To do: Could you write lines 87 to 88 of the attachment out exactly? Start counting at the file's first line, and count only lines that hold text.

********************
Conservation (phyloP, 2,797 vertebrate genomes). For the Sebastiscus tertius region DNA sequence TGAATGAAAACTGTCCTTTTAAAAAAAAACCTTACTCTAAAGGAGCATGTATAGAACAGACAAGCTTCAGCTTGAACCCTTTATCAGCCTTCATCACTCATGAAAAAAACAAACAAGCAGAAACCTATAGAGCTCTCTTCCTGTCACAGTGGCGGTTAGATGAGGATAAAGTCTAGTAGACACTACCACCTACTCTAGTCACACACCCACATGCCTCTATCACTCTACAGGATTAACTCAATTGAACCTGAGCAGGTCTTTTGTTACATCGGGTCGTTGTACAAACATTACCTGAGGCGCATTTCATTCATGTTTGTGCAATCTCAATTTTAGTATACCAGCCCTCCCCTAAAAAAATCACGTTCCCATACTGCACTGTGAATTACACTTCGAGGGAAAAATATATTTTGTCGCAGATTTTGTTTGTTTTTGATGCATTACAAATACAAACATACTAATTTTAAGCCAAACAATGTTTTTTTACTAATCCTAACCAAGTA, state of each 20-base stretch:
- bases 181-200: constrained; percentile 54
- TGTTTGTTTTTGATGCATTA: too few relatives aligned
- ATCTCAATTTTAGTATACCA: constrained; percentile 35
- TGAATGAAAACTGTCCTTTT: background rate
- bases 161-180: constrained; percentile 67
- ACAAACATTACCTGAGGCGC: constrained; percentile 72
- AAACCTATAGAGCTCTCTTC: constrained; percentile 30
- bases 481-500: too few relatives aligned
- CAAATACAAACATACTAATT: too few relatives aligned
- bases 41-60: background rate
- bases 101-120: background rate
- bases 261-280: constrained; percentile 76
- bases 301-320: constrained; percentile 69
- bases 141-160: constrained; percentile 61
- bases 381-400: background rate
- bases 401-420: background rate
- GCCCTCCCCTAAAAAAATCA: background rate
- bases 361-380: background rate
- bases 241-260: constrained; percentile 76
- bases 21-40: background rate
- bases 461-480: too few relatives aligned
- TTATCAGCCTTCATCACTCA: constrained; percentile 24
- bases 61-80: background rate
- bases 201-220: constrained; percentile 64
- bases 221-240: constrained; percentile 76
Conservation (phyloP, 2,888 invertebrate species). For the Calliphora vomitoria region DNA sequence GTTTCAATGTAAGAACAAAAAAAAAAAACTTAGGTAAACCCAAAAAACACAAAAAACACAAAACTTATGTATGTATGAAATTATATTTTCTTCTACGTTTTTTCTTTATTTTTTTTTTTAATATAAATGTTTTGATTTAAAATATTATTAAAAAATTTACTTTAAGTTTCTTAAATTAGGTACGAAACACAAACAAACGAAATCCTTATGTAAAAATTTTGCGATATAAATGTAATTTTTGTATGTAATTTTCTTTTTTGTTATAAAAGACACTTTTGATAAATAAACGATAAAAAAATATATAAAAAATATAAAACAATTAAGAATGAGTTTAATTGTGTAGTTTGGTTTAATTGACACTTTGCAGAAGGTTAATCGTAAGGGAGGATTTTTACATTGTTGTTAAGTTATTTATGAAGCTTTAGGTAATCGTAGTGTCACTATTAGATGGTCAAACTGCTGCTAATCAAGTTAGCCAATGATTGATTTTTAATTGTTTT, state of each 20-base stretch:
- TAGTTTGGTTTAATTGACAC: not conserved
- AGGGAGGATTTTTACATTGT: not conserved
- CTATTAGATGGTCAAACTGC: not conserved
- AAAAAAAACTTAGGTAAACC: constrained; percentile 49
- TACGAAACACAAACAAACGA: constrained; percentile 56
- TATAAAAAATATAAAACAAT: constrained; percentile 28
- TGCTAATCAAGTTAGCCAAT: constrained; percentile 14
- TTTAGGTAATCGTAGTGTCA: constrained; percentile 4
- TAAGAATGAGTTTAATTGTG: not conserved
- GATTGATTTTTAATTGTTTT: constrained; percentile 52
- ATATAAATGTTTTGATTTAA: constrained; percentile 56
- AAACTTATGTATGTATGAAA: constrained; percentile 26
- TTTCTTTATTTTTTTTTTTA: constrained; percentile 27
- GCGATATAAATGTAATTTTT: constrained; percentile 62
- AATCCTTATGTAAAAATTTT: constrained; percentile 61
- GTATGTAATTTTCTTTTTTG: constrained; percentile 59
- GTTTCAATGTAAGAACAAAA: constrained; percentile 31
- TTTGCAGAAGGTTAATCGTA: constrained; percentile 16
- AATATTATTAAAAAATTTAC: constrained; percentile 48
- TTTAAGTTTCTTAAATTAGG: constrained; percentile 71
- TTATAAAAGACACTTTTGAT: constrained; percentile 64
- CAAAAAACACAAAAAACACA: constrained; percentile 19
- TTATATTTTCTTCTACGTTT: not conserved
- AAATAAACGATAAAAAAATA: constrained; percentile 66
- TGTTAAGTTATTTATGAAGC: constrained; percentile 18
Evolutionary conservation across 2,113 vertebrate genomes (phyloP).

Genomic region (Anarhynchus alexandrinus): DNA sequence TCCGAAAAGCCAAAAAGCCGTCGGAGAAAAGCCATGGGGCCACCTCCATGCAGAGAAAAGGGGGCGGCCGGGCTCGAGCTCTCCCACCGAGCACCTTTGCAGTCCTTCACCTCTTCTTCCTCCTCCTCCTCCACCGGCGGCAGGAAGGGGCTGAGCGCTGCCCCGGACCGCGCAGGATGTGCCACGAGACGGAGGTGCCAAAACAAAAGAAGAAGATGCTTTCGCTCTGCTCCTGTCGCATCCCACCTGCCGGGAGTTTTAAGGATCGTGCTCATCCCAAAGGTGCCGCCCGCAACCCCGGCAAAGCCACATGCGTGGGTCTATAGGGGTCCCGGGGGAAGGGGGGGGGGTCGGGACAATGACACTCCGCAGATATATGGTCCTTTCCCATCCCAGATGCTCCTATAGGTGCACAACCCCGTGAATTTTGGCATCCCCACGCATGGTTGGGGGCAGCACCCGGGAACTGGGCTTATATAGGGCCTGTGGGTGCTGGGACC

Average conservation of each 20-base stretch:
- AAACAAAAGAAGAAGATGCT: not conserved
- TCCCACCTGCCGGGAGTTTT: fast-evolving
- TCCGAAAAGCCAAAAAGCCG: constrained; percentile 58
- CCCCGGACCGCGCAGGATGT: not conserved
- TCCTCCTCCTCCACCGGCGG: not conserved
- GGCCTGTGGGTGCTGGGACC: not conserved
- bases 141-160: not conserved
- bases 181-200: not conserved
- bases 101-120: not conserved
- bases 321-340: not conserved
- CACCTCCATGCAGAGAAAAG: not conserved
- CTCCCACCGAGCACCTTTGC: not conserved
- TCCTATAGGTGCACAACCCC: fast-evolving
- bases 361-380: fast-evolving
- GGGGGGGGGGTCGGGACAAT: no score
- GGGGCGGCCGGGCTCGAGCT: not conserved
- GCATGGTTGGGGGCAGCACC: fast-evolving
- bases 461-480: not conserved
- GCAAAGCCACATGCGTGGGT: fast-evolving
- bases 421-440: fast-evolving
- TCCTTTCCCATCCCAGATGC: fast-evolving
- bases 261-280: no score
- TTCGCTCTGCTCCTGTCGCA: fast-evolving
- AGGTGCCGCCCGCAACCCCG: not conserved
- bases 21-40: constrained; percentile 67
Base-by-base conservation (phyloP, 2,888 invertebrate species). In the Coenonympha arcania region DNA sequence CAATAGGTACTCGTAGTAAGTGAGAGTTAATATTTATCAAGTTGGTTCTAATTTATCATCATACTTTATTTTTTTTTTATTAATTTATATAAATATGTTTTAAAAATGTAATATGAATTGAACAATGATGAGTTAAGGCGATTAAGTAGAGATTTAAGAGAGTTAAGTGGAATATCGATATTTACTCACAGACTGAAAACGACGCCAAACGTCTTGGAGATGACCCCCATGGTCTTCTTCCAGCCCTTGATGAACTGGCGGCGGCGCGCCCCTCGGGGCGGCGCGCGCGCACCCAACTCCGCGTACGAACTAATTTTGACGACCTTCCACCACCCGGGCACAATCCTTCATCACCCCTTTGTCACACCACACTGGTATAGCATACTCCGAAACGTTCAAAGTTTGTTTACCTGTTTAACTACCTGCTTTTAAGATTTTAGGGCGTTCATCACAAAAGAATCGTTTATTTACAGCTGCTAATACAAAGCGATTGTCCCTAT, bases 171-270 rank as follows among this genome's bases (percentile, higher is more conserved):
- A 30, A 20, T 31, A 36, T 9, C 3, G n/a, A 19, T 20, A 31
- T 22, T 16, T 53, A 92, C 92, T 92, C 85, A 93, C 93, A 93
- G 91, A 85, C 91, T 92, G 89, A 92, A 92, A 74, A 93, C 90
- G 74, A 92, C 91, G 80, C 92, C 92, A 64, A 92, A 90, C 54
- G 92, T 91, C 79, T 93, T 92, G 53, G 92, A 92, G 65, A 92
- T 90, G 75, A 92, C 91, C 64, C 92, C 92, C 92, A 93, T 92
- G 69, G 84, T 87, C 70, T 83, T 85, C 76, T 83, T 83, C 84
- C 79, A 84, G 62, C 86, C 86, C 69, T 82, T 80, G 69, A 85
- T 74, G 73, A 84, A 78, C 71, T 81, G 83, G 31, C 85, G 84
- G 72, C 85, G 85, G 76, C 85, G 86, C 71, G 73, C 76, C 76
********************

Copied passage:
- T 90, G 75, A 92, C 91, C 64, C 92, C 92, C 92, A 93, T 92
- G 69, G 84, T 87, C 70, T 83, T 85, C 76, T 83, T 83, C 84